I won’t make fun of you, ever, for your love of the environment, of being green, for your obsessive attention and commitment to recycling/reusing, composting, reworking and resalvaging. You are very progressive when it comes to these Earth-saving resolves, and I hope I can be more in tune to this as a citizen here, inspired by your devotion to our planet. But when I go to your second-run theaters, your restaurants, your food-cart pods, your trash/recycle areas give me apoplexy (the anger kind, not internal bleeding). Did you know I have test-fright, sweetheart—that I seize up when given too many choices, paralyzed at the idea of picking the wrong one and wondering where my fate might lie beyond? Most public places back East merely had the choice of a trash can or a recycle bin (if that). But, oh, your array of choices/dilemmas! Cans for trash, bins for recyclables, containers for compostables, and tubs for dishes to be washed. That popcorn container: compostable, recyclable, or biodegradable? Those plastic utensils—or are they soy-based, or plant-starch, or bamboo? Hmmm.
More on Your Keen Eco-ness, or Eco-Keenness
I’m just going to be short and sweet on this one: Certain food, when one is eating out, deserves a hard surface (i.e., a ceramic plate) and a metal knife and fork. You seem to be very pleased with the setup of a very thin paper liner (probably recyclable, perhaps compostable) in a basket for your casual restaurant servings, but it doesn’t work for me. Ever. Cutting through a falafel pita and the thin paper beneath it—and having the contents crumble and fall through the basket and onto the table—is neither pleasing nor hunger-reducing.
One of your genius hot sandwich shops, Shut Up and Eat, has the most delicious menu, but then you made me embarrass myself when I had to explain, after finishing my meal on my first visit there, that the food was so good that “I went ahead and ate part of the basket liner too.”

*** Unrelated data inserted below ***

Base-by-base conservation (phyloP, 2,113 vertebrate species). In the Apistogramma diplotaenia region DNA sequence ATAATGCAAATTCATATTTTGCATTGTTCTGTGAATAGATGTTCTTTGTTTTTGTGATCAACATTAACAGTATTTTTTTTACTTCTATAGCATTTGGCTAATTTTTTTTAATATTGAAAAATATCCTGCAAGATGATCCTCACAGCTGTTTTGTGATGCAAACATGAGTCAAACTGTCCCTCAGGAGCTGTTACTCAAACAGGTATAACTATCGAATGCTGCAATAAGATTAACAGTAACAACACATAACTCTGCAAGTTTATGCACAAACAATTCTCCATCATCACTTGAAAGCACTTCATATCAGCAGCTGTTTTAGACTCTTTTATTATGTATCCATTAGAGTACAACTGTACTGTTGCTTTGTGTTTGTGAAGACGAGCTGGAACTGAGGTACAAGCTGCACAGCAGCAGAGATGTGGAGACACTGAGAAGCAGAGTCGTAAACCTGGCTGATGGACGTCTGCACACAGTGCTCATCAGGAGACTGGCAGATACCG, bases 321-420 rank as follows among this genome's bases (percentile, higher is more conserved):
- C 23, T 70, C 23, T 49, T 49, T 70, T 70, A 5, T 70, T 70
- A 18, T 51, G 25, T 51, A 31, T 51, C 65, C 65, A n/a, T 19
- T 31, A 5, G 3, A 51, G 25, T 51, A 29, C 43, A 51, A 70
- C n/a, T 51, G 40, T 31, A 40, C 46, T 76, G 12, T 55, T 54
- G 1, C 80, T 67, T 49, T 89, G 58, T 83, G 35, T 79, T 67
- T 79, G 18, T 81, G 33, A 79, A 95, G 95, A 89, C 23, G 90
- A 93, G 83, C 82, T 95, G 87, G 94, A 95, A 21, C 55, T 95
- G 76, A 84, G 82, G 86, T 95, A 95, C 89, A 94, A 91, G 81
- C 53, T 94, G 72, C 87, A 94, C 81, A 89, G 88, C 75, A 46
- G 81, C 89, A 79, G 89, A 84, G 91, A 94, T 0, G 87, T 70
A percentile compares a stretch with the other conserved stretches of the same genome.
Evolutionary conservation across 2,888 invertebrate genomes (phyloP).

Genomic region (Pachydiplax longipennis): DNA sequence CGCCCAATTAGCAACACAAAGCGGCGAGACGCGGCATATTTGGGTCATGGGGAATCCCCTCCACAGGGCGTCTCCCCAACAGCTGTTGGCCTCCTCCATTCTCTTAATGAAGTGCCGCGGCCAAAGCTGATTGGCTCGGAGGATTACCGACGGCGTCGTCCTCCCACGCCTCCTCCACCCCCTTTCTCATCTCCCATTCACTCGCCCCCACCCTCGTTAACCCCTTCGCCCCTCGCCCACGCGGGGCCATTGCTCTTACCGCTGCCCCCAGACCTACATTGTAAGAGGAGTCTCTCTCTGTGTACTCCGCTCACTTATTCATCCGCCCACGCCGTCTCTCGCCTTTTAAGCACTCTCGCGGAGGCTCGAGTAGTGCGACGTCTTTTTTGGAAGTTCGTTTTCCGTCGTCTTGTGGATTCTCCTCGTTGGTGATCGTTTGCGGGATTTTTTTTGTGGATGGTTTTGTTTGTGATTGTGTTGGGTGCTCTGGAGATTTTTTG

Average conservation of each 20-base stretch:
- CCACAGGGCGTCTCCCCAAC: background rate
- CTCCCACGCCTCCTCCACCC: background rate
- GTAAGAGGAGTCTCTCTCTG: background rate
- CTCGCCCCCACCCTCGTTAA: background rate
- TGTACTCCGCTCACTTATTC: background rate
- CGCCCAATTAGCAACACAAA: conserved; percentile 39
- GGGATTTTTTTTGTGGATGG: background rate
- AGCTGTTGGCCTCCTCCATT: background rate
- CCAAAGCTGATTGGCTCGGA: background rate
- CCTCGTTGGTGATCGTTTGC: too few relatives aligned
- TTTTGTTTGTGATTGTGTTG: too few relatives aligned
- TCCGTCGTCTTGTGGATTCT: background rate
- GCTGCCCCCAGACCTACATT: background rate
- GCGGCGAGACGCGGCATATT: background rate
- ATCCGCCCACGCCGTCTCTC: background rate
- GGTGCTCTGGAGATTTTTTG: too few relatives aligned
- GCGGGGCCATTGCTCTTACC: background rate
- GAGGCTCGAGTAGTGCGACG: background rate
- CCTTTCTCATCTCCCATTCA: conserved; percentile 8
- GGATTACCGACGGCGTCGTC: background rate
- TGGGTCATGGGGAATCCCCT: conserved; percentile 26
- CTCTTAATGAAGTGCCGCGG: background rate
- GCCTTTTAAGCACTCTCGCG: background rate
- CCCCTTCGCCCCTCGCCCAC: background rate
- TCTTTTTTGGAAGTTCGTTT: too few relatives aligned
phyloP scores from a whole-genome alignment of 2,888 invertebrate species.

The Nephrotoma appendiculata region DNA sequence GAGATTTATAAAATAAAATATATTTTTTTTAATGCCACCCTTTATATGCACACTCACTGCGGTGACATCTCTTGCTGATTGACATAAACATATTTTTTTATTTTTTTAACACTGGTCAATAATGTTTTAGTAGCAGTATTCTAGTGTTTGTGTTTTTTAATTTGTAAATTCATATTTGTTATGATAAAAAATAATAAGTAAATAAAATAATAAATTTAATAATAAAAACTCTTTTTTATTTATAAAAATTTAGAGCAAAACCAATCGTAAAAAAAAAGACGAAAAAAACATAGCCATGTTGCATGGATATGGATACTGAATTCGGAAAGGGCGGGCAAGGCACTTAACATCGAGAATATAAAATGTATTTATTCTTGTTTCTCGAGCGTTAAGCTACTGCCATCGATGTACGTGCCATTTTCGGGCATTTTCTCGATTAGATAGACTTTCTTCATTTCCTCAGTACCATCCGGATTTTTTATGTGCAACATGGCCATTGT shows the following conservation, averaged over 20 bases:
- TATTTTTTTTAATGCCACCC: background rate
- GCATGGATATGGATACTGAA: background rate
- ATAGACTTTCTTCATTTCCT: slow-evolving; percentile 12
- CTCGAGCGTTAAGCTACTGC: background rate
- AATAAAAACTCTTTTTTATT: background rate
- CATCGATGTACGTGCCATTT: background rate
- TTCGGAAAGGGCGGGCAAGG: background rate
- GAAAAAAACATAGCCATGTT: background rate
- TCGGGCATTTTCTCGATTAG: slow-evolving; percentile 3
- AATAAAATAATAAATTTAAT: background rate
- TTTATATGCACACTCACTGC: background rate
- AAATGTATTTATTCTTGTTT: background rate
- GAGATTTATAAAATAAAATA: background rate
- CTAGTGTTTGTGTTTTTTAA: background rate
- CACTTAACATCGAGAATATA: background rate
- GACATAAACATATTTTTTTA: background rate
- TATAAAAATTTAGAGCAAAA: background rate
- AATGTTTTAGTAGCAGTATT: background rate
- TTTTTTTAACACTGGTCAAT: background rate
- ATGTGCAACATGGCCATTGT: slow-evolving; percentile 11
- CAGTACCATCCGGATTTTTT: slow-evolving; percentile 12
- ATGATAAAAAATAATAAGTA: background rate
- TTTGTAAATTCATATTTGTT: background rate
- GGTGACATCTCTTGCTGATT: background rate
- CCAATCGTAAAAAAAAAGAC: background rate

The Leaf Blowers
My apartment complex employs a year-round landscaping/lawn care staff that includes a pair of leaf blowers, as I like to call them—sturdy men with leaf blowers strapped to their backs who dutifully work every Friday, blowing dead leaves and organic detritus about. Is this really sustainable? First of all: In mid-winter there is not much on the ground to remove or move elsewhere. And on a more philosophical note, I’ve learned that you don’t solve any problem by blowing it somewhere else, because it still exists, and if a leaf blower there blows it back, well, it’s your issue again.
I understand that you might qualify this and say you are committed—and happy—to gainfully employ these hard workers year-round, regardless of the volume of detritus to blow about. But I often feel sad, seeing them doing such a useless and ironic task. (I’m also a bit choked up, but that is probably more from the noxious fumes of their two-stroke-engine leaf blowers.)
I hope that you’ve taken all of this constructive criticism in stride, my darling city. I would list the myriad positive qualities you have so wonderfully honed, but then I’d sound like every travel article written about you in the past 15 years, and you wouldn’t be so wonderful if you developed an unattractive, gloating ego.
In conclusion, I will offer you this wise disclaimer, and share a bit of my background to illustrate something about our growing relationship: I am the product of an upbringing in which, after dinner was done, my mother would dump the food scraps from our plates into the trashcan, throw the afternoon contents of her ashtray on top, and then summon me to peer down into the trash with her as she proclaimed: “Look, I’m going to be the next Jackson Pollock!” So you see, my dear Portland, a city whose unofficial slogan is “Keep Portland Weird,” we really do make nearly the perfect pair.